In between action scenes, a plot happens. Boy does it happen. And I specifically watched this movie just now, simply so I could write this little capsule from an informed place. I now stand before you as a man who continues to not retain anything about the story in Hard Boiled. There’s cops and moles embedded within criminal organizations, but it’s nothing Internal Affairs or The Departed didn’t do a lot better. For all the forlorn sax music and clandestine meetings and supposedly suspenseful scenes of near discovery, in the end, that’s the good guy, that’s the good guy who’s undercover, that’s the villain, that’s the villain with an injured eye. What they do when they’re not shooting at each other is making time. There will be other movies that’ll make it onto this list almost purely for their action scenes, but those aren’t burdened overmuch with convoluted plots. Half of Hard Boiled is hammy expository dialogue scenes.
But still, that means the other half is lovingly filmed shootouts. John Woo is at the height of his abilities and is seemingly out to deliver his final essay in Hong Kong gun-fu before he departs for America. If something can erupt into flame, or get blasted apart by a shotgun, or hurled through a glass pane, Woo never misses his chance. There’s the teahouse, the warehouse, the docks, all leading up to the hospital shootout that starts a little over halfway through the movie and then turns out to be the rest of the movie. That last setpiece is so long and gives you so little room to breath, at a certain point you almost start longing for those early scenes of Tequilla being yelled at by his boss.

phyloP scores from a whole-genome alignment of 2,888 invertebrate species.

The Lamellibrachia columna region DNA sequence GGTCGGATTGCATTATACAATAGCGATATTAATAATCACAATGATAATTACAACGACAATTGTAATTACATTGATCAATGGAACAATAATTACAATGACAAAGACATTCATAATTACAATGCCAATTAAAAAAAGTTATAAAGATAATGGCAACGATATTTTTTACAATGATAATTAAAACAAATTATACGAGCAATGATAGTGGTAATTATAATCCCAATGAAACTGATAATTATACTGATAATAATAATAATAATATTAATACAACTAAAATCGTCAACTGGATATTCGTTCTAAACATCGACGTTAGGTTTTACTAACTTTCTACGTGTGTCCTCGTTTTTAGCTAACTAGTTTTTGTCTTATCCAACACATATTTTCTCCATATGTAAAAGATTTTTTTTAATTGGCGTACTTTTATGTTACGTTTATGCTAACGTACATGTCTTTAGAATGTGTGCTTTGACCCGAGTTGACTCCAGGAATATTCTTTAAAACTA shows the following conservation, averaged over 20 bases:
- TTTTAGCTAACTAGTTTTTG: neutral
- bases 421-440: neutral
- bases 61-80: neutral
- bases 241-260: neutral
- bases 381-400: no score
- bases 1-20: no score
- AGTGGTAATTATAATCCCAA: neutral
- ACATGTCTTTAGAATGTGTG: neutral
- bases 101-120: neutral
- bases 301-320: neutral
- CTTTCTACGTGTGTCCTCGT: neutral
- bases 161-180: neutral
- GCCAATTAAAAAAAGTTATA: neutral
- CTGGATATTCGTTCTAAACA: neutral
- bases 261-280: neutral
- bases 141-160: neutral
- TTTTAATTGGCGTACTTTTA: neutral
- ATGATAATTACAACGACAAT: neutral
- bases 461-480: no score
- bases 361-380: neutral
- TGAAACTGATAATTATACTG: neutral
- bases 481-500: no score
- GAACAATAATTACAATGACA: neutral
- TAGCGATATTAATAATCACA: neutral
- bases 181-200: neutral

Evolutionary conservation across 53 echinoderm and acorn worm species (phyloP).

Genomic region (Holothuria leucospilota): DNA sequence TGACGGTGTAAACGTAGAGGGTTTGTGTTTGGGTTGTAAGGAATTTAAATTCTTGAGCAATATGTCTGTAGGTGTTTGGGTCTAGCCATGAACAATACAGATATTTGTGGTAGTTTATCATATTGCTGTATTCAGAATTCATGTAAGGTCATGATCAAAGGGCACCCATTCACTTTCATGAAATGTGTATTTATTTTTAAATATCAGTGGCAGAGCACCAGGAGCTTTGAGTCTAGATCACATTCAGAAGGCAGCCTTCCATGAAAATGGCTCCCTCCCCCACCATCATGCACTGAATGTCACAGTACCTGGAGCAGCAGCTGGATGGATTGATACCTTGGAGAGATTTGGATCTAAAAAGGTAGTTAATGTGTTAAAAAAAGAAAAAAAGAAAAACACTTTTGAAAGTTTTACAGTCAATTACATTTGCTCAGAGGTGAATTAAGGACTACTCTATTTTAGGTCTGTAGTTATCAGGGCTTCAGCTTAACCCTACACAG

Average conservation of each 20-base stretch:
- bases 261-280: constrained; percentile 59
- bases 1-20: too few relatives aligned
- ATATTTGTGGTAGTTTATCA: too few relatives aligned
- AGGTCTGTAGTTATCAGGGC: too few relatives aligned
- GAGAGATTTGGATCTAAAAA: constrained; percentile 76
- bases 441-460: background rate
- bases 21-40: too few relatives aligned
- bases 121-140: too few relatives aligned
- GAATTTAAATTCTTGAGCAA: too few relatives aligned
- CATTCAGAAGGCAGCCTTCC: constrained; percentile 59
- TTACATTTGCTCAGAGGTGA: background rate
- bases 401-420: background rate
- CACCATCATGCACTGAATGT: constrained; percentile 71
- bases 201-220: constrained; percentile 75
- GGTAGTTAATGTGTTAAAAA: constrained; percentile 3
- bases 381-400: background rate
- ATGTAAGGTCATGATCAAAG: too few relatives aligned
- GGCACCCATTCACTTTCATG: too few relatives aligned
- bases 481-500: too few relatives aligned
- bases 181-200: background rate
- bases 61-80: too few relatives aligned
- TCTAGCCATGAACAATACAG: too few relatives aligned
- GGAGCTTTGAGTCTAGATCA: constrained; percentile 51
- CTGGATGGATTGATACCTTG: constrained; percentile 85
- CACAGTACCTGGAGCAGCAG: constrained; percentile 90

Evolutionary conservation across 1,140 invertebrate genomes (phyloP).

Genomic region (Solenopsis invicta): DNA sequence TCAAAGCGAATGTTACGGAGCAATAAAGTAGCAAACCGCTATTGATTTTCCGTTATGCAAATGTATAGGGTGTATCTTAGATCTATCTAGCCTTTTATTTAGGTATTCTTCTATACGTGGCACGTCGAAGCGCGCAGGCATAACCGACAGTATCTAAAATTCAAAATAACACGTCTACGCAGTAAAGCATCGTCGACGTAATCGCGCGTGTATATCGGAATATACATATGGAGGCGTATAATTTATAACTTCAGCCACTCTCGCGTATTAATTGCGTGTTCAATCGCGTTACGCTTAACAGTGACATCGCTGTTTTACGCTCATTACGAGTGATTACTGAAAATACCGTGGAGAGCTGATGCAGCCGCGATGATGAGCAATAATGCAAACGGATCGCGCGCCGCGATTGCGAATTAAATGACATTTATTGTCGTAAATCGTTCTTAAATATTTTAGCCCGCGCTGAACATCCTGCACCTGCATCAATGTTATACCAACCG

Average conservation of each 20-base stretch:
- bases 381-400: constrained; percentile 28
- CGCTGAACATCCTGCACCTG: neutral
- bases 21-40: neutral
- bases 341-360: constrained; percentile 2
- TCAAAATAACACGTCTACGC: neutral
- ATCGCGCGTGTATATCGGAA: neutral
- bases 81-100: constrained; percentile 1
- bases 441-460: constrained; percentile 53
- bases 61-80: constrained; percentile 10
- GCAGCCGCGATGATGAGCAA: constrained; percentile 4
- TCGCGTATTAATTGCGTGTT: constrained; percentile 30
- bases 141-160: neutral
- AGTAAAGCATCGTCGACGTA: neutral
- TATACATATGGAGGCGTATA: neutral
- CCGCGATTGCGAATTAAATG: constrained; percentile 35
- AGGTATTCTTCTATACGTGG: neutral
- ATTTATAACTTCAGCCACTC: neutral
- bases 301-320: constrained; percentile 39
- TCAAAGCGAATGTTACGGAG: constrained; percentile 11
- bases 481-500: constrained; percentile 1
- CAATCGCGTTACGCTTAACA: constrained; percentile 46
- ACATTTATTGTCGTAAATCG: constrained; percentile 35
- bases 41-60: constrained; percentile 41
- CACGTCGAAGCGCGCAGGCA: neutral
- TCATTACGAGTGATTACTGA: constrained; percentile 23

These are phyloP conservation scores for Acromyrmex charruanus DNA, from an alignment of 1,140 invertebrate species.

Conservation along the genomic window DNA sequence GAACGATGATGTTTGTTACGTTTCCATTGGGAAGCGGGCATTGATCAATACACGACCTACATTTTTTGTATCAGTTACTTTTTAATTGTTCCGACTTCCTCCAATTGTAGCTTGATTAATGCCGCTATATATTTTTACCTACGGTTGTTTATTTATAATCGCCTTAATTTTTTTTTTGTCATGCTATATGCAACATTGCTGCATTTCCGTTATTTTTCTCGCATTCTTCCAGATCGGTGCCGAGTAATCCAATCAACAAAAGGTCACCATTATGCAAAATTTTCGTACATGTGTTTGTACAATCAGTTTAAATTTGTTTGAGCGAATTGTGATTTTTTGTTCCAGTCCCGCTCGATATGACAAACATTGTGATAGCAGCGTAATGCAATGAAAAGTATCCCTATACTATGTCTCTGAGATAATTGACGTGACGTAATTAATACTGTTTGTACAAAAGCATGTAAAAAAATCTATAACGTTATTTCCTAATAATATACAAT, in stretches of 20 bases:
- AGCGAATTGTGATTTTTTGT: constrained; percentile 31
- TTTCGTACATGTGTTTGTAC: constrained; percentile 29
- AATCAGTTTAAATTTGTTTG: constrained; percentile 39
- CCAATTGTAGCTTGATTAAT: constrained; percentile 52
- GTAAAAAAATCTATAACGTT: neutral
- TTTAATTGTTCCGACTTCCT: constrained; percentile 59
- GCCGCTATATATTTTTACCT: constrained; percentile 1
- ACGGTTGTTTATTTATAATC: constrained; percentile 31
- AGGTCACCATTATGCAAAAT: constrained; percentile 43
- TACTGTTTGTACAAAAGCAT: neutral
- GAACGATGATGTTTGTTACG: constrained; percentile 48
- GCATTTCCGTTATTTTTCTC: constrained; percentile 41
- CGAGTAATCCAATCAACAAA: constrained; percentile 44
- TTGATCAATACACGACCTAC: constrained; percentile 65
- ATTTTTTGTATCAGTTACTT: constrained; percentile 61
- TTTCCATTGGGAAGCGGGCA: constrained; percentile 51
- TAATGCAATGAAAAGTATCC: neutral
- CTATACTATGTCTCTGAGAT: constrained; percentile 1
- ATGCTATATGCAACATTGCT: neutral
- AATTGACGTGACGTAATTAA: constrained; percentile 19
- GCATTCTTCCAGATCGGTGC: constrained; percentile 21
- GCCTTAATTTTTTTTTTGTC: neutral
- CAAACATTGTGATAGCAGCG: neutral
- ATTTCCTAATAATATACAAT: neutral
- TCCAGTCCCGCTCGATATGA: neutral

In fact, watch this movie until you see an establishing shot of a hospital, then pause and come back to finish after you’ve rested up a bit. I’m dead serious. Hard Boiled is a marathon, not a sprint.
Amusement (Humour/Elation): N/A
Appreciation (Construction): N/A
Applicability (Real World Resonance): N/A
Affection (Emotional Impact): N/A
Anxiety (Suspense): LOW. You have to care about the characters to feel worried for them, but babies are in danger at one point and we don’t want babies to die.
Awe (Visual Impact): HIGH. Fire, debris, shattering glass, every gun fu staple and it’s all beautiful.
Adrenaline (Excitement): EXTRAORDINARY. The best action sequences ever put to film.
“When I do go out, people always want to touch my hair. It happens every time.” ~David Lynch
97. Blue Velvet
David Lynch loves examining the seedy, maggoty underside of Americana imagery. And he loves otherworldly avant garde sequences that operate on pure dream logic. And nowhere has Lynch fused those characteristics more successfully than he has in
Well, Twin Peaks. Let’s be honest. But Blue Velvet is a damn good motion picture. Dang good, at the very least.
The story of a young man who finds a severed ear, brings it into the police, and exposes and becomes involved in the seedy underbelly of his hometown, this is a cleanly told, linear plot. Which allows Lynch, for once in his life, to communicate his themes in a forceful, unobscured way.
The ear is a great hook, leading us into a neo-noir mystery that is itself a warm-up act for the real story to come. The developing romance between Jeffrey and Sandy is unexpectedly sweet. And Isabella Rossellini and Dennis Hopper put in their defining performances.
If there’s a downside, I think Lynch is pulling his punches a little bit. Had Blue Velvet come later in his career, I feel as though the story would have punished Jeffrey a lot more for his voyeurism. I think his innocence would been more irrevocably shattered. He would not have been so easily forgiven by Sandy, nor by Dean Stockwell’s character for dragging his daughter into such danger. Even though there’s undercurrents of unease, the ending is tonally at odds with the darkness that comes before.